Pop culture obsessives writing for the pop culture obsessed.
Pop culture obsessives writing for the pop culture obsessed.

Vampire Weekend frontman and Jaden Smith team up for satirical anime that gets lost in its luxury

Image: Netflix
Image: Netflix
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If you watched Game Of Thrones and spent time on the internet this summer, you might have seen a few tweets directed at Bran Stark, whose personal reinventions as the Three-Eyed Raven came off to some like a Westerosi Jaden Smith. What that generally means is vague, incoherent, freshman Philosophy 101-speak that can be construed as otherworldly wisdom. Smith has cultivated this type of persona into an internet phenomenon—notice how he capitalizes every word in cryptic tweets for his six million followers (for example: “The More Time You Spend Awake The More Time You Spend Asleep”). In theory, Smith’s antics, with the right touch of self-awareness, would be a hilarious concept for a TV show. And an anime grants even more freedom and experimentation versus a live-action series. So why is Neo Yokio such a disappointment?

The new Netflix anime, created by Vampire Weekend frontman Ezra Koenig, puts Smith front and center as the eccentric, pink-haired Kaz Kaan. Kaz lives in the seemingly thriving metropolis of Neo Yokio—a combination of New York and Tokyo with futuristic flourishes like an underwater neighborhood at 14th street and mecha-butlers to serve the wealthy elite. Kaz is among the privileged few in Neo Yokio, but he has to work for his status as a member of the “magistocracy,” citizens from a lineage of demon slayers who perform frequent exorcisms, since demons are attracted to the city. Kaz is hired for these assignments by his Aunt Agatha (Susan Sarandon), but he’d rather spend time with his buddies Lexy and Gottlieb (Desus & Mero) concocting new cocktails and being tended to by his robo-butler, Charles (Jude Law, impeccable as always). For Kaz, the demons aren’t nearly as worrisome as his status on Neo Yokio’s most eligible bachelor board—literally mounted in the center of the city’s version of Times Square with real-time updates—and besting his arch nemesis, Arcangelo (Jason Schwartzman), in the rankings.


Neo Yokio understands that the tribulations of Kaz and other members of high society aren’t exactly paramount. An entire episode is spent with Kaz freaking out over the fact that the tuxedo he’s supposed to wear for a black-and-white gala is, in fact, midnight blue. The show is occasionally quite funny, especially when Kaz throws out some signature Jadenisms—some of the best include “Who cares what time it is when the future’s an interminable abyss of wackness” and “My existential dread is acting up today.” But for the satire to be effective, and for Kaz to be more than an amalgamation of Smith’s most beguiling quirks, the character needs an actual arc, something to acknowledge that Kaz is at least a better version of the vapid, self-centered demon slayer we meet at the onset.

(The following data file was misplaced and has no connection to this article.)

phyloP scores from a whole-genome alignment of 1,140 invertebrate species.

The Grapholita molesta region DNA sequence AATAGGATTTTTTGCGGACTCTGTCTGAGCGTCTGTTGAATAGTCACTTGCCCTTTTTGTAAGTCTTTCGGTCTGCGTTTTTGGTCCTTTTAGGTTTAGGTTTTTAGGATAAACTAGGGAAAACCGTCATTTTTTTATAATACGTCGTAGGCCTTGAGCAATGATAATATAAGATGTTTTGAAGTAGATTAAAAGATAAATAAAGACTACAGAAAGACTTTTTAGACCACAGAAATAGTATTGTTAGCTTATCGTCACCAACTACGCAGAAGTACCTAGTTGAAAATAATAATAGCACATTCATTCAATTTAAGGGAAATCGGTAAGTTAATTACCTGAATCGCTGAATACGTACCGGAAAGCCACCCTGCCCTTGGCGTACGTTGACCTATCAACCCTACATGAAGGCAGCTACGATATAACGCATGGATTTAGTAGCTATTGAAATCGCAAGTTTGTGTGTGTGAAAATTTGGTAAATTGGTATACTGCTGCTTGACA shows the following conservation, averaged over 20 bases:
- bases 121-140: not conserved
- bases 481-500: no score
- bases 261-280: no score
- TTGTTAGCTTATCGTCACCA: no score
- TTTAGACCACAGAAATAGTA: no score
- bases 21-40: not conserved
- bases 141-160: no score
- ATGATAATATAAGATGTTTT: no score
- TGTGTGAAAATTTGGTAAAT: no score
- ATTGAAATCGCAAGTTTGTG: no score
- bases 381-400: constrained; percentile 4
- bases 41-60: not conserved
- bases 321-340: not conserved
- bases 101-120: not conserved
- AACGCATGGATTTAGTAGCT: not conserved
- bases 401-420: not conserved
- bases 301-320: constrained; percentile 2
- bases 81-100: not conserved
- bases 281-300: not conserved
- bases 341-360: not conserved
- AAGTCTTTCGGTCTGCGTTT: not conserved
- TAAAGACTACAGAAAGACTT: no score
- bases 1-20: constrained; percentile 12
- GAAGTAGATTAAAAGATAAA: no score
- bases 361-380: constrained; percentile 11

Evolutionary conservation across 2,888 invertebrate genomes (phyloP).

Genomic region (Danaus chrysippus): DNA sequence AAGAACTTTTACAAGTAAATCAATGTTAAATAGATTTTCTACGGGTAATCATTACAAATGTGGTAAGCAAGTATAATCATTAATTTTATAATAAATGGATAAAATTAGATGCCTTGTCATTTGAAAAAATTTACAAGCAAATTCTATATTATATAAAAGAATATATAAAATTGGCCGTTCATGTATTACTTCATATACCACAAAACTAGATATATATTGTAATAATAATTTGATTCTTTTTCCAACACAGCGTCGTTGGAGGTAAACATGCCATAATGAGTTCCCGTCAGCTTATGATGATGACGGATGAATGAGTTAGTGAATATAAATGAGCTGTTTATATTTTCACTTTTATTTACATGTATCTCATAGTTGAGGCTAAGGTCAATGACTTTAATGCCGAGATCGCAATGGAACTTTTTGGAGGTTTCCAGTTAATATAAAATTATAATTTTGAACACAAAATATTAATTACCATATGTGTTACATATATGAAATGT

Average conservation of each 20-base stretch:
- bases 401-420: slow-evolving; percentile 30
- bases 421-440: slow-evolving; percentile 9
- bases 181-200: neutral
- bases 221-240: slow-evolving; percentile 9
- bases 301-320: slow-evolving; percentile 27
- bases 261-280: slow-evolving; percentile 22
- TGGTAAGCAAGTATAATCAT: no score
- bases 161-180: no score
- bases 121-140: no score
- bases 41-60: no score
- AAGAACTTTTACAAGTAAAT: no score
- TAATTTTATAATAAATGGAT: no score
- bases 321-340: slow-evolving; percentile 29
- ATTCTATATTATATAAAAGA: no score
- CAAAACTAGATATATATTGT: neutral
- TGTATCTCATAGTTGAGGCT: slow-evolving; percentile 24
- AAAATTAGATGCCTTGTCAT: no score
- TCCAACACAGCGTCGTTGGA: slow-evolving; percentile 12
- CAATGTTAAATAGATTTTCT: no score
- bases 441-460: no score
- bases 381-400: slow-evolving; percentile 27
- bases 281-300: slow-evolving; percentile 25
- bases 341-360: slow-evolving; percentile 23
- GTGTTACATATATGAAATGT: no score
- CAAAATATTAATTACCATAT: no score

In the six-episode first season, there are perhaps 45 total seconds of introspection from Kaz, where he considers that Neo Yokio might not be the best city in the world for all of its residents. And this is after repeated, unsubtle nudges from former-fashion-blogger-turned-woke-anti-Neo Yokian Helena St. Tessero (fashion writer and actor Tavi Gevinson, in a clever bit of casting). It’s not exactly a healthy ratio. That isn’t to suggest half of the anime has to be critiquing and analyzing class struggle for a futuristic version of New York, but without enough character development, Neo Yokio is luxuriating in its own capitalist satire by repeatedly focusing on the lavish excess afforded to Kaz and his peers. Who needs a somewhat coherent anti-capitalist message when haute couture brands are beckoning?

The implication at the end of Neo Yokio’s first season is that Kaz—and perhaps his equally self-centered buddies, by proxy—will eventually come to terms with his city’s inherent darkness. Literal demons might exist in Neo Yokio, but the city has plenty of its own, given our (very) brief look at the cramped confines of the Long Island Walled Slums district and the treatment of its lower-class citizens. However, given the sluggish, almost nonexistent pace of Neo Yokio’s first run, it’d probably take several seasons to get anywhere promising, no matter how many times Coco Chanel’s memory is blessed.

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